Rhode Island–Style Stuffed Quahog Clams ("Stuffies")
Quahog Shell with Natural Quahog Pearls
There’s a lot to love about New England–style stuffed clams. They have the comfort and heartiness of a bread-based stuffing, permeated with a briny clam essence, savory aromatics, and the final pep of lemon, all mixed together, baked, and charmingly presented in a large clam shell. You’ll find versions of stuffed clams in seafood shacks, restaurants, and home kitchens along the New England coastline, close to the towns where the clams are dug up.
Since my love-at-first-bite experience, I’ve sought out and have enjoyed many stuffed clams in seafood shacks from northern Maine all the way down through southern coastal towns in Rhode Island (just a stone's throw from my beloved Westport). While most consist of the common elements described above, the flavor profile, ratio of ingredients, and texture of the stuffing can vary with each version.
The version I seek out the most, and that inspired this recipe, is the Rhode Island–style of stuffed clams, lovingly known in Li’l Rhody as “stuffies.” What makes this version unique to Rhode Island is the Portuguese influence with the addition of chouriço, which is smoked and cured and loaded with garlic and paprika. Along with the added sausage, garlic, paprika, and bell pepper are commonly found in chouriço stuffies. The briny clams combined with the smoky and rich sausage is, in my opinion, a perfect pairing.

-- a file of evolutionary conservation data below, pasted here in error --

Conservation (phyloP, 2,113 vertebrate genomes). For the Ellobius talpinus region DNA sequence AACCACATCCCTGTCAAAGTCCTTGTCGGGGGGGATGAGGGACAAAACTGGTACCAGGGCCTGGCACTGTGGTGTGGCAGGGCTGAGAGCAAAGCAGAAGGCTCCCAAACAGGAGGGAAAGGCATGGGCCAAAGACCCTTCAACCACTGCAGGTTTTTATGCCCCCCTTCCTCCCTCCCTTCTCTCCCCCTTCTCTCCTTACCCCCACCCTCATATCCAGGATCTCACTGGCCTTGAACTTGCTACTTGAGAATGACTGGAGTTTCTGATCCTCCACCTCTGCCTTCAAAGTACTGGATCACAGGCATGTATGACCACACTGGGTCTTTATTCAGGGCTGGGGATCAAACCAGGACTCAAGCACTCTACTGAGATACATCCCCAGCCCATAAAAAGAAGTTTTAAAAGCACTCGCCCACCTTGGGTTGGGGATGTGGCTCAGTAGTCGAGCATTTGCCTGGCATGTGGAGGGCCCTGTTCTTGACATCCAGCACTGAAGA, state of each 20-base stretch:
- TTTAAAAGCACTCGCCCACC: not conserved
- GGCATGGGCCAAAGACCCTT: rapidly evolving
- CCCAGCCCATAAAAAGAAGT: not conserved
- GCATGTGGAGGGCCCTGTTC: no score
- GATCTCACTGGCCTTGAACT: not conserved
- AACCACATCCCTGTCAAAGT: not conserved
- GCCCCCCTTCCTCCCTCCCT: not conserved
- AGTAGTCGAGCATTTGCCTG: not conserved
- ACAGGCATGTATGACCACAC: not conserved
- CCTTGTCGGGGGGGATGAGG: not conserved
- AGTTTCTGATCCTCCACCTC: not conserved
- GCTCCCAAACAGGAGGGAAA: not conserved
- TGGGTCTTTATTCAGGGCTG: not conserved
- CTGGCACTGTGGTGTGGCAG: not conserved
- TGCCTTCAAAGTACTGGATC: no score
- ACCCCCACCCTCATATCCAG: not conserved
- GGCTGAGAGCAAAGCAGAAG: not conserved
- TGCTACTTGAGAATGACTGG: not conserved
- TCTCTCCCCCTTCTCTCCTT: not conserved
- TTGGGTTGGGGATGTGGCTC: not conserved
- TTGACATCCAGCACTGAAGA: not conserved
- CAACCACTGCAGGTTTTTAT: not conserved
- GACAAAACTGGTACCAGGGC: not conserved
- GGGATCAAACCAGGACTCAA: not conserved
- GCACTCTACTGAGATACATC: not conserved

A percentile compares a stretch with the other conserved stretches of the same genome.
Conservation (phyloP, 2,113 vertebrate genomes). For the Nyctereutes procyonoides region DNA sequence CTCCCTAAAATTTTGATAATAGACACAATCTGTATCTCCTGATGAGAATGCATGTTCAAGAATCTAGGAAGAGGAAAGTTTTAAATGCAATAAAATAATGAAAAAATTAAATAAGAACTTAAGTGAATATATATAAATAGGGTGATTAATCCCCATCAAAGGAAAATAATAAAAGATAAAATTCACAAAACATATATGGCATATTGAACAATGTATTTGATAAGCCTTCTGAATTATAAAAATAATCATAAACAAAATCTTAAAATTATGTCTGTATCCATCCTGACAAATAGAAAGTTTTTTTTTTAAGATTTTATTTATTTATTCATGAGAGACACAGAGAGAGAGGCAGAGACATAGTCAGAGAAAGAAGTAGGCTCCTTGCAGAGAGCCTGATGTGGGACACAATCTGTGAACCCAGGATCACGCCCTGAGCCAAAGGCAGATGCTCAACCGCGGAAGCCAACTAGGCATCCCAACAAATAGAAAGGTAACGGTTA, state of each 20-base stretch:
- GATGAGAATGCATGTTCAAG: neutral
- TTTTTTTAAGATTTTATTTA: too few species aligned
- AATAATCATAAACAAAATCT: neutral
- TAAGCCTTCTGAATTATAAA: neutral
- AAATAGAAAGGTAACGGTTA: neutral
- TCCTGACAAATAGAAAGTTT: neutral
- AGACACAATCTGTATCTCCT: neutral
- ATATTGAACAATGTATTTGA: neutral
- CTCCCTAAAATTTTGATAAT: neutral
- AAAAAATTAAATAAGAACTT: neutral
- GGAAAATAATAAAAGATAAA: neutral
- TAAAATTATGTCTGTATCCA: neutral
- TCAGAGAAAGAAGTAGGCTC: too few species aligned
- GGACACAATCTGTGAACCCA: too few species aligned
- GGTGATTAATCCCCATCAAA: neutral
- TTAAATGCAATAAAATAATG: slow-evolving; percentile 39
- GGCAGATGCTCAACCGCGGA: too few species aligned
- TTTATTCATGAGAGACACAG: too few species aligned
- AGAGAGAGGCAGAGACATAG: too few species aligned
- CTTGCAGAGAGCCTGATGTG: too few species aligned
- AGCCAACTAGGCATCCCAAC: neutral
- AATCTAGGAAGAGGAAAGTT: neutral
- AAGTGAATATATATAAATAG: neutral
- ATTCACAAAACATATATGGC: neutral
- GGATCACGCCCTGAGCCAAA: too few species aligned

It’s little surprise that Rhode Island–style stuffies would have a strong Portuguese influence. Rhode Island has the densest Portuguese population in the country. When waves of Portuguese immigrants came to Rhode Island in the late 19th century, they sought jobs working in factories, fishing, and later in clamming.
While the large hard shell clams known as quahogs (pronounced coe-hog) can be found up and down the east coast, they are especially abundant in Rhode Island, with Narragansett Bay the epicenter of the clamming industry in Rhode Island, and a major part of the state's local economy. With Portuguese immigrants at the helm of the clam-digging boats, it's logical that many recipes using the clams would have a strong Portuguese influence.
SOURCE & RECIPE: https://www.seriouseats.com/rhode-island-style-stuffed-quahog-clams-7852619
Kari's note: I've had stuffed quahogs, maybe not the same recipe but similar and they were super yummy. Neat shells too.Buy Quahog Pearls Here